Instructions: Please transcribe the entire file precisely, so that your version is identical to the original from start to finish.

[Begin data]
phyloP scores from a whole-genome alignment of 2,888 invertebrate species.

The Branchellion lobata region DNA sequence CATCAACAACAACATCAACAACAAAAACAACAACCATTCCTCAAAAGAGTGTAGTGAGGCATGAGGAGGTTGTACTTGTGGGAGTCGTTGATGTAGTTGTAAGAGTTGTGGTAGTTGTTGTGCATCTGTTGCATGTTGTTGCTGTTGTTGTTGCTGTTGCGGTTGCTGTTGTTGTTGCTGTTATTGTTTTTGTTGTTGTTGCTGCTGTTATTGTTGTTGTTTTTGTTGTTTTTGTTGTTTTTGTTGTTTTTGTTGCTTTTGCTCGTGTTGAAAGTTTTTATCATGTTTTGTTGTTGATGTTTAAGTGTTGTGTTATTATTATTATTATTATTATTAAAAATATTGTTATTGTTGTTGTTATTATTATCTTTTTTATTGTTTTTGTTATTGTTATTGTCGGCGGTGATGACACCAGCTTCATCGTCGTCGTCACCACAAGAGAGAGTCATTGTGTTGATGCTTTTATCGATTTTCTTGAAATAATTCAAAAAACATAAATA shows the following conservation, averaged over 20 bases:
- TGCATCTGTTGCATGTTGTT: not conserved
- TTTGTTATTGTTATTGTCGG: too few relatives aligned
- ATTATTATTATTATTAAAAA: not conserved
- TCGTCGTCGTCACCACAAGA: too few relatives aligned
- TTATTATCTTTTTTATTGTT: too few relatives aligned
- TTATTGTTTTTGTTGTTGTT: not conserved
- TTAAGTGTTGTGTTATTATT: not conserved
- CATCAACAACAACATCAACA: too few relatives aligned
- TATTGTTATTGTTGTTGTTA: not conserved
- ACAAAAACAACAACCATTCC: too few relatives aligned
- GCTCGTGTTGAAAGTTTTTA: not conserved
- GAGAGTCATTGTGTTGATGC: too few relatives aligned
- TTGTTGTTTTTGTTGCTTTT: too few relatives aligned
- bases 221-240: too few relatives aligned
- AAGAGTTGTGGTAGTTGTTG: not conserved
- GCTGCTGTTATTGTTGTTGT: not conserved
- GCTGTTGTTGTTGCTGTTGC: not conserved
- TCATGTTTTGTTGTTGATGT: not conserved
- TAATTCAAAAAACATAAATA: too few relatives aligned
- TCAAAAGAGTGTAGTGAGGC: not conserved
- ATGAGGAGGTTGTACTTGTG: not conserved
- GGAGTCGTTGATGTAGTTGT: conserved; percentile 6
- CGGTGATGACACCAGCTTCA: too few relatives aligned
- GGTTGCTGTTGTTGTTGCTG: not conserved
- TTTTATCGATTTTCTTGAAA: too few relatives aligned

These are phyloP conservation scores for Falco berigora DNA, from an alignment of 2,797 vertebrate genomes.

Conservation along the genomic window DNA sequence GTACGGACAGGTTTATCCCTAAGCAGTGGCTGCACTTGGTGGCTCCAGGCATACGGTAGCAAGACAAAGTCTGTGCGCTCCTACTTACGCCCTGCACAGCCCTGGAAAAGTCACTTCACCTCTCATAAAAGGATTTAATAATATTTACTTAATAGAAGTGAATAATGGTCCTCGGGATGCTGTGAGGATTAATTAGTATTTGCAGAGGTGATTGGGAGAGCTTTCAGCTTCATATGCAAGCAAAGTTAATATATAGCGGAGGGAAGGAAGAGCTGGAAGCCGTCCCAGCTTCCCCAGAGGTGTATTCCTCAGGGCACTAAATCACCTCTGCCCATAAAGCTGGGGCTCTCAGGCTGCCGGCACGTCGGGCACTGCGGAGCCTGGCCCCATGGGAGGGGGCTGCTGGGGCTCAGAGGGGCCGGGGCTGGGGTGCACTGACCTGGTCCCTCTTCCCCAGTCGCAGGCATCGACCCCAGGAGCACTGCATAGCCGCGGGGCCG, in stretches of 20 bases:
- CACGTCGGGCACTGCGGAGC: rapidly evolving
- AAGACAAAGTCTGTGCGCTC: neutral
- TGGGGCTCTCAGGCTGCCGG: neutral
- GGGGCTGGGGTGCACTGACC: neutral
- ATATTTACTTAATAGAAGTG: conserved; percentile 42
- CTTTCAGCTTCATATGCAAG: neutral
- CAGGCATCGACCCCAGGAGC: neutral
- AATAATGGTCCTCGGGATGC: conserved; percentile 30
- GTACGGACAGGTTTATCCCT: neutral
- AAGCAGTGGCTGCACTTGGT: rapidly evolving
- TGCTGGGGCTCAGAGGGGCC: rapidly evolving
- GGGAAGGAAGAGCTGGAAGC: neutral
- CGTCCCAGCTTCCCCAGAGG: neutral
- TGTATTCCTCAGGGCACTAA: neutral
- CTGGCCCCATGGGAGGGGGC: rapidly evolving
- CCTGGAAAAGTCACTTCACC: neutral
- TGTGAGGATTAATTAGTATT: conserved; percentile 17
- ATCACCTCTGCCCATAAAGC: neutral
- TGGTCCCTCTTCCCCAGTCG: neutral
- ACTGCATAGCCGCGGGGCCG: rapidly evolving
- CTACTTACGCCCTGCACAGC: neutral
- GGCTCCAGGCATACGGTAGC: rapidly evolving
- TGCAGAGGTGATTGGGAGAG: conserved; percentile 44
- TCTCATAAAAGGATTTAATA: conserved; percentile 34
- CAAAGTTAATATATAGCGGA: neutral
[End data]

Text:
phyloP scores from a whole-genome alignment of 2,888 invertebrate species.

The Branchellion lobata region DNA sequence CATCAACAACAACATCAACAACAAAAACAACAACCATTCCTCAAAAGAGTGTAGTGAGGCATGAGGAGGTTGTACTTGTGGGAGTCGTTGATGTAGTTGTAAGAGTTGTGGTAGTTGTTGTGCATCTGTTGCATGTTGTTGCTGTTGTTGTTGCTGTTGCGGTTGCTGTTGTTGTTGCTGTTATTGTTTTTGTTGTTGTTGCTGCTGTTATTGTTGTTGTTTTTGTTGTTTTTGTTGTTTTTGTTGTTTTTGTTGCTTTTGCTCGTGTTGAAAGTTTTTATCATGTTTTGTTGTTGATGTTTAAGTGTTGTGTTATTATTATTATTATTATTATTAAAAATATTGTTATTGTTGTTGTTATTATTATCTTTTTTATTGTTTTTGTTATTGTTATTGTCGGCGGTGATGACACCAGCTTCATCGTCGTCGTCACCACAAGAGAGAGTCATTGTGTTGATGCTTTTATCGATTTTCTTGAAATAATTCAAAAAACATAAATA shows the following conservation, averaged over 20 bases:
- TGCATCTGTTGCATGTTGTT: not conserved
- TTTGTTATTGTTATTGTCGG: too few relatives aligned
- ATTATTATTATTATTAAAAA: not conserved
- TCGTCGTCGTCACCACAAGA: too few relatives aligned
- TTATTATCTTTTTTATTGTT: too few relatives aligned
- TTATTGTTTTTGTTGTTGTT: not conserved
- TTAAGTGTTGTGTTATTATT: not conserved
- CATCAACAACAACATCAACA: too few relatives aligned
- TATTGTTATTGTTGTTGTTA: not conserved
- ACAAAAACAACAACCATTCC: too few relatives aligned
- GCTCGTGTTGAAAGTTTTTA: not conserved
- GAGAGTCATTGTGTTGATGC: too few relatives aligned
- TTGTTGTTTTTGTTGCTTTT: too few relatives aligned
- bases 221-240: too few relatives aligned
- AAGAGTTGTGGTAGTTGTTG: not conserved
- GCTGCTGTTATTGTTGTTGT: not conserved
- GCTGTTGTTGTTGCTGTTGC: not conserved
- TCATGTTTTGTTGTTGATGT: not conserved
- TAATTCAAAAAACATAAATA: too few relatives aligned
- TCAAAAGAGTGTAGTGAGGC: not conserved
- ATGAGGAGGTTGTACTTGTG: not conserved
- GGAGTCGTTGATGTAGTTGT: conserved; percentile 6
- CGGTGATGACACCAGCTTCA: too few relatives aligned
- GGTTGCTGTTGTTGTTGCTG: not conserved
- TTTTATCGATTTTCTTGAAA: too few relatives aligned

These are phyloP conservation scores for Falco berigora DNA, from an alignment of 2,797 vertebrate genomes.

Conservation along the genomic window DNA sequence GTACGGACAGGTTTATCCCTAAGCAGTGGCTGCACTTGGTGGCTCCAGGCATACGGTAGCAAGACAAAGTCTGTGCGCTCCTACTTACGCCCTGCACAGCCCTGGAAAAGTCACTTCACCTCTCATAAAAGGATTTAATAATATTTACTTAATAGAAGTGAATAATGGTCCTCGGGATGCTGTGAGGATTAATTAGTATTTGCAGAGGTGATTGGGAGAGCTTTCAGCTTCATATGCAAGCAAAGTTAATATATAGCGGAGGGAAGGAAGAGCTGGAAGCCGTCCCAGCTTCCCCAGAGGTGTATTCCTCAGGGCACTAAATCACCTCTGCCCATAAAGCTGGGGCTCTCAGGCTGCCGGCACGTCGGGCACTGCGGAGCCTGGCCCCATGGGAGGGGGCTGCTGGGGCTCAGAGGGGCCGGGGCTGGGGTGCACTGACCTGGTCCCTCTTCCCCAGTCGCAGGCATCGACCCCAGGAGCACTGCATAGCCGCGGGGCCG, in stretches of 20 bases:
- CACGTCGGGCACTGCGGAGC: rapidly evolving
- AAGACAAAGTCTGTGCGCTC: neutral
- TGGGGCTCTCAGGCTGCCGG: neutral
- GGGGCTGGGGTGCACTGACC: neutral
- ATATTTACTTAATAGAAGTG: conserved; percentile 42
- CTTTCAGCTTCATATGCAAG: neutral
- CAGGCATCGACCCCAGGAGC: neutral
- AATAATGGTCCTCGGGATGC: conserved; percentile 30
- GTACGGACAGGTTTATCCCT: neutral
- AAGCAGTGGCTGCACTTGGT: rapidly evolving
- TGCTGGGGCTCAGAGGGGCC: rapidly evolving
- GGGAAGGAAGAGCTGGAAGC: neutral
- CGTCCCAGCTTCCCCAGAGG: neutral
- TGTATTCCTCAGGGCACTAA: neutral
- CTGGCCCCATGGGAGGGGGC: rapidly evolving
- CCTGGAAAAGTCACTTCACC: neutral
- TGTGAGGATTAATTAGTATT: conserved; percentile 17
- ATCACCTCTGCCCATAAAGC: neutral
- TGGTCCCTCTTCCCCAGTCG: neutral
- ACTGCATAGCCGCGGGGCCG: rapidly evolving
- CTACTTACGCCCTGCACAGC: neutral
- GGCTCCAGGCATACGGTAGC: rapidly evolving
- TGCAGAGGTGATTGGGAGAG: conserved; percentile 44
- TCTCATAAAAGGATTTAATA: conserved; percentile 34
- CAAAGTTAATATATAGCGGA: neutral